How can I tell whether my car runs on diesel or petrol? @KenyanTraffic
In the past, diesel cars were easy to spot: you could tell by the tractor-like sound of the engine! Modern diesel engines have made it a lot harder to tell the difference.
But the two types of engine are still completely different. And you can cause serious damage by putting diesel in a petrol car, or the other way around. Aside from draining the fuel tank, a mechanic might have to clean or replace the entire fuel injection system, which can cost a tidy some.
Your insurance most certainly won’t cover the cost, so you’ll have to foot the bill yourself.
So – how do you tell which fuel to put in and the logbook is out of reach?
Look for a sticker
Sometimes car makers put stickers in different places around the car to tell you which fuel to use.
Try opening the little ‘door’ over the fuel cap to see if there’s a sticker on the inside.
If you can’t find a label anywhere, then it’s time to look for another clue.
Check the model name
There might be a clue on the back of the car itself. Often, cars that have diesel engines will have a ‘D’ in the model name. For example, the name ‘Ford Mondeo TDCi’ tells you that the car is a Turbo Diesel with Common Rail Injection… not that anyone really needs to know what common rail injection is.
Car manufacturers use a lot of model names, such as ‘TDI’, ‘HDi’, ‘GTD’, ‘dCi’, ‘JTD’ and so on. If your car has a badge like this on the back with a ‘D’, it’s likely to be a diesel car.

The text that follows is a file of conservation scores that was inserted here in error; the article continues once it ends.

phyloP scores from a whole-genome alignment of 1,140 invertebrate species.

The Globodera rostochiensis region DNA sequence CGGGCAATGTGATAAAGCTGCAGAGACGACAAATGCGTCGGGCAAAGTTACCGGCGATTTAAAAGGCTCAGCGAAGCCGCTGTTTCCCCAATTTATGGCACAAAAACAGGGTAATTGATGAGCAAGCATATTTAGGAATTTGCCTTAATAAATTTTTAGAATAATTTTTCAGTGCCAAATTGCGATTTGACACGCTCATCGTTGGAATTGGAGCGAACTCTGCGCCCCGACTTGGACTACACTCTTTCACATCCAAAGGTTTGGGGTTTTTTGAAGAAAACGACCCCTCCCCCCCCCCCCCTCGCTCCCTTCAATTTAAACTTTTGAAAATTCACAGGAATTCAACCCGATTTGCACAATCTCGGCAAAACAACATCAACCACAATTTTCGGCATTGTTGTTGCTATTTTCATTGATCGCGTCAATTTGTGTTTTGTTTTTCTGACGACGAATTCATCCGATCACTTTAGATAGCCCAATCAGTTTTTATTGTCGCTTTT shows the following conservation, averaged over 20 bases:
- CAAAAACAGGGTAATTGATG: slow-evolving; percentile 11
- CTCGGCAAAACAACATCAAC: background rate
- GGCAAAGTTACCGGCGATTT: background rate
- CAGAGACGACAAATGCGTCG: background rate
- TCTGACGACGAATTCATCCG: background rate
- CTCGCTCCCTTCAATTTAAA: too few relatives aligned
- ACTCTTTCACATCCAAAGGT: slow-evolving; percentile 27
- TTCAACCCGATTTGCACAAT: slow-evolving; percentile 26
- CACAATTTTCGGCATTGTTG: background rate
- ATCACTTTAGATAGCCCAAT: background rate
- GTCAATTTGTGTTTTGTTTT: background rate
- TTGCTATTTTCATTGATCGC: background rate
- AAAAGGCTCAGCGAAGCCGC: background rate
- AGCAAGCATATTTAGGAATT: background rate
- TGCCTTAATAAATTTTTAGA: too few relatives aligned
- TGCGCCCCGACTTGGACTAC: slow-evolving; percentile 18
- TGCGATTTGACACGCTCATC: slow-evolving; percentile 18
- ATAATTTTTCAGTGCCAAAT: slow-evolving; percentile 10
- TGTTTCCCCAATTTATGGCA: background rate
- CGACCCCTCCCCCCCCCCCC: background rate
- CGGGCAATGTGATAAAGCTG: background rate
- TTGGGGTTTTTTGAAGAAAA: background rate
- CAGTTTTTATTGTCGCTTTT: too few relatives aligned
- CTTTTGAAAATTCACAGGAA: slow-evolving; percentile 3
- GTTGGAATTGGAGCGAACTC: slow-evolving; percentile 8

See if the fuel pump will fit
If you’ve searched the entire car from bumper to bumper and still not found any clues, you may be tempted to just go ahead and fill up. This will require you to get out of the car and follow the attandant. What you might not know is that diesel pump nozzles are thicker than petrol ones. So putting diesel in a petrol car can be pretty difficult: if it feels like you’re really having to force a diesel nozzle into the ‘fuel neck’, it could mean the car uses petrol.
However, putting a thinner petrol nozzle into a diesel car is, sadly, very easy. And, because petrol doesn’t have any lubricating qualities (like diesel does), putting petrol into a diesel can be particularly bad for mechanical components such as the fuel pump.
Ultimately, if you’re still not sure what fuel to use, it’s best to contact an expert – before you fill up.
What to do if you get it wrong
We all make mistakes from time to time, so don’t panic if you realise you’ve put the wrong fuel in the engine. The most important thing to remember is not to start the car, even if the impatient driver behind you is getting frustrated. Starting the engine will begin the fuel circulating – and that can do some serious damage.
Ask the fuel station staff to help you move the car out of the way safely and then contact a qualified mechanic, who will help you get back on the road.